But: Since I am trying to distance myself from “office environment” type work (not that I won’t take it if I need it, but a big part of the point of this Experiment, for me, is to NOT need it), I would like to be pulling my day-to-day (non-bathrobe-based) Look somewhat further into the Dita Von Teese meets leather femme meets Emilie Autumn spectrum.
And, granted, right now I feel awkward just wearing fishnets on an ordinary day. So I have a ways to go in this vein – including learning how to do my own hair in easy-but-elaborate-looking ways, finding some proabably-pinup-inspired lingerie that fits and flatters my figure, and figuring out how to add Glitter Goth to my appearance without looking like a refugee from my own early twenties – but that’s kind of where I’m aiming.

Anyway. Moving right along.

TTFN,
Meliad the Birch Maiden.

[1] And wanting to drop close to a grand on the shoes, boots, and vintage-pin-up-inspired cotton dresses – not to mention perfume and potentially jewelry – that would get me to a point where presenting that look is easy – as easy as grabbing something clean out of the closet and throwing on my shoes before I leave the house.

[2] think of the Geek who “doesn’t care about clothes” because caring about clothes is for herd-following trendies (or whatever), but who actually cares about clothes a lot – and, as such, makes a point of wearing jeans, sneakers, and the t-shirts that announce his (or her) fanish aliegences, gaming preferences, and con history.

[3] I got a haircut in 2007, after not having cut my hair in more than 10 years. Every time I looked in the mirror, I’d see my actually-quite-awesome super-long-layers haircut and go “I have ‘Beyonce Hair‘. Boo.” because I felt like the look I was presenting had gone from “Obviously Pagan Countercultural Chick, Badly Disguised in Corporate Drag” (my hair had been below my waist, pre-cut) to “Gangly Chick in Ill-Fitting Suit, Trying to Redeem Bad Look with Trendy Hair”. Or similar.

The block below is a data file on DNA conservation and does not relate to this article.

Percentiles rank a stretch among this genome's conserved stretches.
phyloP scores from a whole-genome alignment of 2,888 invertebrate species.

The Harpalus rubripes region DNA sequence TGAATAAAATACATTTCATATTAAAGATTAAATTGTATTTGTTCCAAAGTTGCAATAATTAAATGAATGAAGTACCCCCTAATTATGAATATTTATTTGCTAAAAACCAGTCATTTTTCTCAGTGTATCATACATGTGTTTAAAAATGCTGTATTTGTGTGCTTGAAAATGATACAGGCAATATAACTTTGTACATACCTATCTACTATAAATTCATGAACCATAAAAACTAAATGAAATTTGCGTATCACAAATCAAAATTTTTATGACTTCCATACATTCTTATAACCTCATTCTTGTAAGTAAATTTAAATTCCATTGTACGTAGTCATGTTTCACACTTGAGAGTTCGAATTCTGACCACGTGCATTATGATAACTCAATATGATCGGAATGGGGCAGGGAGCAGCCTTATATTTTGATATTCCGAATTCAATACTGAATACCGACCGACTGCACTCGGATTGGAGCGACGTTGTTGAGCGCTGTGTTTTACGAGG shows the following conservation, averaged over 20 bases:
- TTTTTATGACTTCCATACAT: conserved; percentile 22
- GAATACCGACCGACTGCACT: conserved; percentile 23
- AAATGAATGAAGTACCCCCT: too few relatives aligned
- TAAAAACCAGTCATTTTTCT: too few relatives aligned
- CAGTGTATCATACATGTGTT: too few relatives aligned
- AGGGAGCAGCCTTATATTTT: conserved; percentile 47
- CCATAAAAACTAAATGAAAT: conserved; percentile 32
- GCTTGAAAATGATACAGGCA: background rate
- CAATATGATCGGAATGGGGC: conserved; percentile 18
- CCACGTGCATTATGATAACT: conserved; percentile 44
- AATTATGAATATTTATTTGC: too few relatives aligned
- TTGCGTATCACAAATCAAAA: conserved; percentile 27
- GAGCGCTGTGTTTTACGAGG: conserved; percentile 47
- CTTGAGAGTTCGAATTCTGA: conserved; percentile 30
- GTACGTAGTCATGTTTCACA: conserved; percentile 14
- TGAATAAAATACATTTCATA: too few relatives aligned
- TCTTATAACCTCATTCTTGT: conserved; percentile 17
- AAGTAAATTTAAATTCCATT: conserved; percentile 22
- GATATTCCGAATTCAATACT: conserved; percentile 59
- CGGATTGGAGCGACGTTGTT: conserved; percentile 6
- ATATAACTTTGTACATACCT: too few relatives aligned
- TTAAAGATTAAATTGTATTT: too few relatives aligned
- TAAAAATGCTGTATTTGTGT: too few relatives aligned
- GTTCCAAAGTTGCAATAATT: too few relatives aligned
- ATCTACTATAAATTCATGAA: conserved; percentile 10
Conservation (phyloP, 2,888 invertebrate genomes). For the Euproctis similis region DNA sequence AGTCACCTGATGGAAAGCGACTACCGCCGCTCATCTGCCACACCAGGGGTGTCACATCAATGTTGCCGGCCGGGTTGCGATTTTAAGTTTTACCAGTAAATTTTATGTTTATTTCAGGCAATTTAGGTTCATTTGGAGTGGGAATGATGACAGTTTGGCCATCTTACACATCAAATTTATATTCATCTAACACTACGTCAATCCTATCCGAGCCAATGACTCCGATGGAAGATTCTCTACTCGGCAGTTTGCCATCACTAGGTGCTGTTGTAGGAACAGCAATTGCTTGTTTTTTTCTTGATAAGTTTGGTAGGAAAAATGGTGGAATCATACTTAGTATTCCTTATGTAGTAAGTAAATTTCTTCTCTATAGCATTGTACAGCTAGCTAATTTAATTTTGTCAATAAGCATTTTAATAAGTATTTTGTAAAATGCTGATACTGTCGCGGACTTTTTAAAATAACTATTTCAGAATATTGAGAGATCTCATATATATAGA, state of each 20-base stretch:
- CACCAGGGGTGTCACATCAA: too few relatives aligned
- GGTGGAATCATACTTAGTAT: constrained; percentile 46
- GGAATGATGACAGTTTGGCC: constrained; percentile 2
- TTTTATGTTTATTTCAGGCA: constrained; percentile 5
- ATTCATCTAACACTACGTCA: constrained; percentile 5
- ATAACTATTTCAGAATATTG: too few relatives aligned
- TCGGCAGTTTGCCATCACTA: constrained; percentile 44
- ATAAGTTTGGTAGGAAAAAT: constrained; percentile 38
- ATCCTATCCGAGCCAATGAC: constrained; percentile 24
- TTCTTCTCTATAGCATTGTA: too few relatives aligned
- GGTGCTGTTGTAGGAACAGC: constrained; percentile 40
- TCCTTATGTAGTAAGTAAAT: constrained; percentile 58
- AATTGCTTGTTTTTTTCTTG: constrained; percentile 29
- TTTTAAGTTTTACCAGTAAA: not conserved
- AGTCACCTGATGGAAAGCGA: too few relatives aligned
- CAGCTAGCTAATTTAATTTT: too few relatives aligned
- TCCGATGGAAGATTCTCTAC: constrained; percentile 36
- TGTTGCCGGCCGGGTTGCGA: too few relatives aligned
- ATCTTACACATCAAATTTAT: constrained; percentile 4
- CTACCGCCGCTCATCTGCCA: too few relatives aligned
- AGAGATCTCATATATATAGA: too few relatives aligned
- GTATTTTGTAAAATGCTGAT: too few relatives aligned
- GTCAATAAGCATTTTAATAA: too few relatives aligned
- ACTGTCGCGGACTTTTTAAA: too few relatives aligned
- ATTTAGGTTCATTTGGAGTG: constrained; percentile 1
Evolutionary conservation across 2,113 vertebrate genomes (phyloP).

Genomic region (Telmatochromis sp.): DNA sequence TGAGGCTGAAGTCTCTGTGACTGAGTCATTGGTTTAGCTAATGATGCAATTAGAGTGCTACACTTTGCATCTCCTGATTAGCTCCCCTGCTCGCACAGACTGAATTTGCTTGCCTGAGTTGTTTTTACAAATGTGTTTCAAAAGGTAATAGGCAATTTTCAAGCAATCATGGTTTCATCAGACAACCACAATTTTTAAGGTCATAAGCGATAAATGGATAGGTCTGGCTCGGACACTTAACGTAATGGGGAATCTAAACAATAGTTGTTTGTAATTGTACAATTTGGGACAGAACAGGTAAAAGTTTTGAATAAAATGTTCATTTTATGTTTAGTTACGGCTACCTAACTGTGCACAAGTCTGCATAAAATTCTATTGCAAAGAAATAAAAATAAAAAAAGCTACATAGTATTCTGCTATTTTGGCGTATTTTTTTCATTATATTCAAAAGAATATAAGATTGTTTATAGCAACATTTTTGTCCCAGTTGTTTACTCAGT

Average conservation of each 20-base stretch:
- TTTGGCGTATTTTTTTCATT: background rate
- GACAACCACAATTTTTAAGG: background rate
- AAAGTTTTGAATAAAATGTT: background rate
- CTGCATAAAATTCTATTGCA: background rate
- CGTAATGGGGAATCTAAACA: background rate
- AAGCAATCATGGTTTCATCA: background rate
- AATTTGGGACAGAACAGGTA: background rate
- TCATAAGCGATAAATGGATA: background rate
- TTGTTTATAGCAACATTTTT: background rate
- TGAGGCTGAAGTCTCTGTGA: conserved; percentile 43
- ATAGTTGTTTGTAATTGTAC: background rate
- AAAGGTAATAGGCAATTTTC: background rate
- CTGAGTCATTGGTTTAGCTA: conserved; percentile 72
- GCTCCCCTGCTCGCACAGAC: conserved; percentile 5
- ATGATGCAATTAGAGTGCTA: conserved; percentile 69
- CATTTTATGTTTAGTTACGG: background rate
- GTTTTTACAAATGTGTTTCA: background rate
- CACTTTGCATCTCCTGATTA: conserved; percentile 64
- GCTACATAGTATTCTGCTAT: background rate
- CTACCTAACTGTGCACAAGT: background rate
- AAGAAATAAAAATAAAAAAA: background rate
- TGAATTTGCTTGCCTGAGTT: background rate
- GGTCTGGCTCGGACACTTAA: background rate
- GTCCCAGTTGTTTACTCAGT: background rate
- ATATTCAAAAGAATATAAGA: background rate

[4] The number of pictures of me in high school where I was trying to look like this but fell so short of the mark that this cartoon looks considerably better and more put-together than I did… Oh, dear…

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3 responses to “Glamour(y) and Loving Your “Look”

  1. Oh man do I relate to all this. Not the being super tall bit but I’m super big chested (like 38G bra size) so that’s always a fun treat trying to dress as everything I wear always looks vaguely porn-y no matter how much I try. When I’m trying to look vaguely porn-y this is awesome. When I’m trying to look like a reliable, dependable nanny, less so.

    I have a bunch of stockings in my drawer that I’m trying to get up the courage to wear again. It’s been hard figuring out my style and what I want in my mostly post goth clubbing/(nonchildbirth)mother-verses-maiden body. I’m going to tear apart my closet again just to try to get closer to what I’m trying to do.

    If you’re ever looking for (at least for me, ymmv) equal parts a-ha! moments and *headdesk* moments and you can stomach a lot of hetero-normativeness, French aspirational books have given me a lot of food for thought. Like, Entres-Nous and What French Women Know and that ilk (but not the depressing diet books).

    • Yeah. The Maiden vs Mother thing… I spent my 20s trying to do Mother because being a Maiden scared the fuck out of me. I didn’t know what it was “for”, so to speak. Being an unattached woman basically meant I didn’t have an “excuse” that would make Random Dudes “stop” sexually harassing me, so I basically went from being a child (albeit in goth-tastic clubwear) to being a Mother (with child-spouse and house-I-couldn’t-afford and so on) without going through the Maiden stage where I get to be adventurous and beholden to no-one and so-on.

      So my thirties are, so far, my Maiden zone, despite the fact that my career and my home/relationship life are both taking off and getting on track with where I want them to go. It makes for a weird headspace because “maiden” probably isn’t “age appropriate” at this point. And yet, that’s what I am…

  2. Pingback: G is for Glamour – Pagan Blog Project 2014 | Urban Meliad